Comparing and Contrasting Good Times and Fresh Prince of Bel-Air
A Venn-diagram will be provided to show the differences and similarities of both shows to better help students and the readers of this curriculum unit.
See Appendix A
I am approaching my fourth year of teaching. I have taught World Geography and World History II for the past three years. The majority of my students are freshmen and sophomores. As reported on the Virginia Department of Education's website, for the academic school year of 2011-2012, Wythe's school population was 984 students. 20 Of those students, there were 287 freshmen and 231 sophomores. 21 I taught approximately 155 freshmen and 30 sophomores. It is my responsibility to get the freshmen prepared to take Virginia's geography state assessment. Most state assessed classes are seen as difficult for learners but geography is especially difficult as some of Richmond Public School's high schools have done away with the class. Last year, I collaborated with another social science teacher to accommodate exceptional education learners within the classroom. A large percentage of Wythe's student population receives an individualized education plan (IEP) by which those students have special accommodations that must be met within their learning environment. It is not uncommon to have collaborative teaching teams within the classrooms of Wythe as more than half of the school's population has an IEP.
The sources used in this unit will attempt to answer my questions that I have posed in the layout of the curriculum. I have short episodes of Good Times and the Fresh Prince of Bel-Air. It is my belief that these sources will capture my students' attention and will force the issue of questioning the resiliency of the black family.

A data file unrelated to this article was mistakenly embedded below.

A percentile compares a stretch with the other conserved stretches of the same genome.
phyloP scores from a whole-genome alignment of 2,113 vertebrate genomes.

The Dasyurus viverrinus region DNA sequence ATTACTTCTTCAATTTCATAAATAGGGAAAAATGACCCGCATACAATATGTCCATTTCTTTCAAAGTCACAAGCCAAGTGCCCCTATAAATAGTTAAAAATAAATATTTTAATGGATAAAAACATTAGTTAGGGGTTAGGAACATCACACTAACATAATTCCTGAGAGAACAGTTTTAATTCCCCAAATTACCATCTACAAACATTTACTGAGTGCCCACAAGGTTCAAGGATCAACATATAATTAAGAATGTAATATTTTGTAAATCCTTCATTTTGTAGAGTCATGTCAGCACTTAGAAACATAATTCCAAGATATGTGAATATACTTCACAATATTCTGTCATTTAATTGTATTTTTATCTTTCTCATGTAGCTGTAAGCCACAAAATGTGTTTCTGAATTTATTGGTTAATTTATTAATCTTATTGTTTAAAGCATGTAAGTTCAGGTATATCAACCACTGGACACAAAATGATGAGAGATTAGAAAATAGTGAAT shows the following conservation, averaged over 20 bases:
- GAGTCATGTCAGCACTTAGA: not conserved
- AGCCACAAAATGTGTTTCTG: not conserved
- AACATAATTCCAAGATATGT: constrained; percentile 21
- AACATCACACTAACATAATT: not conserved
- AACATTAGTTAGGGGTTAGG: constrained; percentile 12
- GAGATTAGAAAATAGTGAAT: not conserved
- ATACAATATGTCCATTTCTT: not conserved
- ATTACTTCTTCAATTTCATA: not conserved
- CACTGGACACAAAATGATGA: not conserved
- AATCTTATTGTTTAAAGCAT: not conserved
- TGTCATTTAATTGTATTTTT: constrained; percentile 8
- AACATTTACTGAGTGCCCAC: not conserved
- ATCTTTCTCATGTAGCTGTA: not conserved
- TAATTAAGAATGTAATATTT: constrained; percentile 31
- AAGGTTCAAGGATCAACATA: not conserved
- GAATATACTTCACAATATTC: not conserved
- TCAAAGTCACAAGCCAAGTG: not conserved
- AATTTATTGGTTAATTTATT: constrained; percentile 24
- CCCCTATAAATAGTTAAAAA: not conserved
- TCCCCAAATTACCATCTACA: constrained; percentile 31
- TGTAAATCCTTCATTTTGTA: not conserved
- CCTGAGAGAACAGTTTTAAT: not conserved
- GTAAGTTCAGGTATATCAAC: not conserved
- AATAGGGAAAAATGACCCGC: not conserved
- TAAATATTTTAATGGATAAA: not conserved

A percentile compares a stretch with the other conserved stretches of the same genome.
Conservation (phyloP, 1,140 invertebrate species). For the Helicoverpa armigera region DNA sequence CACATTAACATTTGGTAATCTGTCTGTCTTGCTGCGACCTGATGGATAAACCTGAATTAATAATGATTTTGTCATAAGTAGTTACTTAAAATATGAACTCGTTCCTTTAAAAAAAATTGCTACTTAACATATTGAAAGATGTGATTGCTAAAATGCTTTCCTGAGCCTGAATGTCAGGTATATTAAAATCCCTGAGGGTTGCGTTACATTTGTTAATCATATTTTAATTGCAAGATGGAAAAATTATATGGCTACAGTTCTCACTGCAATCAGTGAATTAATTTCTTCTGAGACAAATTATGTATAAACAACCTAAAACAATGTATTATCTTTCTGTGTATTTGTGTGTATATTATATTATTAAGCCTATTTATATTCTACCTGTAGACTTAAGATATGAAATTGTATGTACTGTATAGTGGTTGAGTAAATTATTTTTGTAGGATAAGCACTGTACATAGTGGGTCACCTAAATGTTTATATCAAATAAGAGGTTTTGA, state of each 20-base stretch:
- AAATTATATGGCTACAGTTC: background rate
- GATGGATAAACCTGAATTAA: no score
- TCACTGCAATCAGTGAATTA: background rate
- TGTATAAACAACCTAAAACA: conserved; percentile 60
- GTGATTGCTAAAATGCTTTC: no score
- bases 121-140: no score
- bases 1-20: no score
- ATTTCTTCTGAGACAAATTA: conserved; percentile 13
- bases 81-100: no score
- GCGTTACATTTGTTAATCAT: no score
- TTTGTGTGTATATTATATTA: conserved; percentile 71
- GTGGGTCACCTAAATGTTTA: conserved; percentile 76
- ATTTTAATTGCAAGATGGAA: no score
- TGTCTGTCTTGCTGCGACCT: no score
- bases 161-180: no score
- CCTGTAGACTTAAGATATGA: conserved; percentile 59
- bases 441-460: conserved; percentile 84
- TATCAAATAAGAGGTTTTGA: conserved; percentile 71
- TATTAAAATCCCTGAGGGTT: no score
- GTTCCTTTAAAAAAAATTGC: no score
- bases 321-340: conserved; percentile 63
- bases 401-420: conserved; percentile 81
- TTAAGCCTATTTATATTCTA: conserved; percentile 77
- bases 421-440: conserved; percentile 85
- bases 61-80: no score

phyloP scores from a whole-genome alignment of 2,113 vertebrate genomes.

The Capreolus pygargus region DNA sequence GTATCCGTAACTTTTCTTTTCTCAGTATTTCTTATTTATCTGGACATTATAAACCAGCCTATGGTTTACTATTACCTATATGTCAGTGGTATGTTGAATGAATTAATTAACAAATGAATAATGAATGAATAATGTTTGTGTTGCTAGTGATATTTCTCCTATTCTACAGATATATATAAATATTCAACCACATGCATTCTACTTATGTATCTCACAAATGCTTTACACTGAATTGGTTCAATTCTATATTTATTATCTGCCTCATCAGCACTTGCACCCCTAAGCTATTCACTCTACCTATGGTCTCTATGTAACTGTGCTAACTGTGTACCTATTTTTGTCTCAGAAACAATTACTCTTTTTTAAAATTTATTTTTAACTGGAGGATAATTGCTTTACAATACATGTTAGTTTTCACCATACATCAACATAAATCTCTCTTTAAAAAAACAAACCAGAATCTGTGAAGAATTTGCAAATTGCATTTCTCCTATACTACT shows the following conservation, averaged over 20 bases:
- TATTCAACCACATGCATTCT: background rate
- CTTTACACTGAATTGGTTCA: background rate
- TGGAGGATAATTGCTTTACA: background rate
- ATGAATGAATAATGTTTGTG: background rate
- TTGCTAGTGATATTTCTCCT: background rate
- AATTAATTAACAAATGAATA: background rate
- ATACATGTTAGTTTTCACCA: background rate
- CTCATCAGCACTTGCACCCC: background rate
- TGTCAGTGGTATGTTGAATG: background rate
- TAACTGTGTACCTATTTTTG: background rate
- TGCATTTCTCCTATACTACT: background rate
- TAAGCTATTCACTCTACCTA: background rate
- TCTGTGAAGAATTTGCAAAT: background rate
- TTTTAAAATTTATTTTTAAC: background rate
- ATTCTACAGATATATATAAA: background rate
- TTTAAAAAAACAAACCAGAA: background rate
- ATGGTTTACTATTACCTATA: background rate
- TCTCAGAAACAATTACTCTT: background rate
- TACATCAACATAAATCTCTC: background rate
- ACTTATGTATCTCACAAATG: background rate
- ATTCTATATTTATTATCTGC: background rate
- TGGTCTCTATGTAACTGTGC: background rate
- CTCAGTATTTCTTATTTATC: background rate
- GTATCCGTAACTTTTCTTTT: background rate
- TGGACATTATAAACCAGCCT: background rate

The Fresh Prince of Bel-Air
I will use two episodes from the Fresh Prince of Bel-Air as I feel these episodes lay out the most important points of the units.
- Air Date: September 10, 1990 "Fresh Prince Project"
This is the first episode of the pilot season. It starts off with Will coming to live with his aunt and uncle in Bel-Air. Uncle Phil is not too impressed by Will's behavior, especially teaching Ashley, Will's cousin, to rap. There is also concern that Will is ruining the family's image with the members of the law firm. Vivian, Will's aunt, tries to remain neutral in all this. Carlton and Hilary, Will's cousins, look at Will with disdain. 22
I have chosen this episode because it shows how different Will is from the rest of the family. Will's new family was not accustomed to his appearance, the way he spoke, or his culture. My students will be seeing two different types of black families during the same time period and how the concept of blending extended families can be amusing.
- Air Date: May 9, 1994 "Papas Got a Brand New Excuse"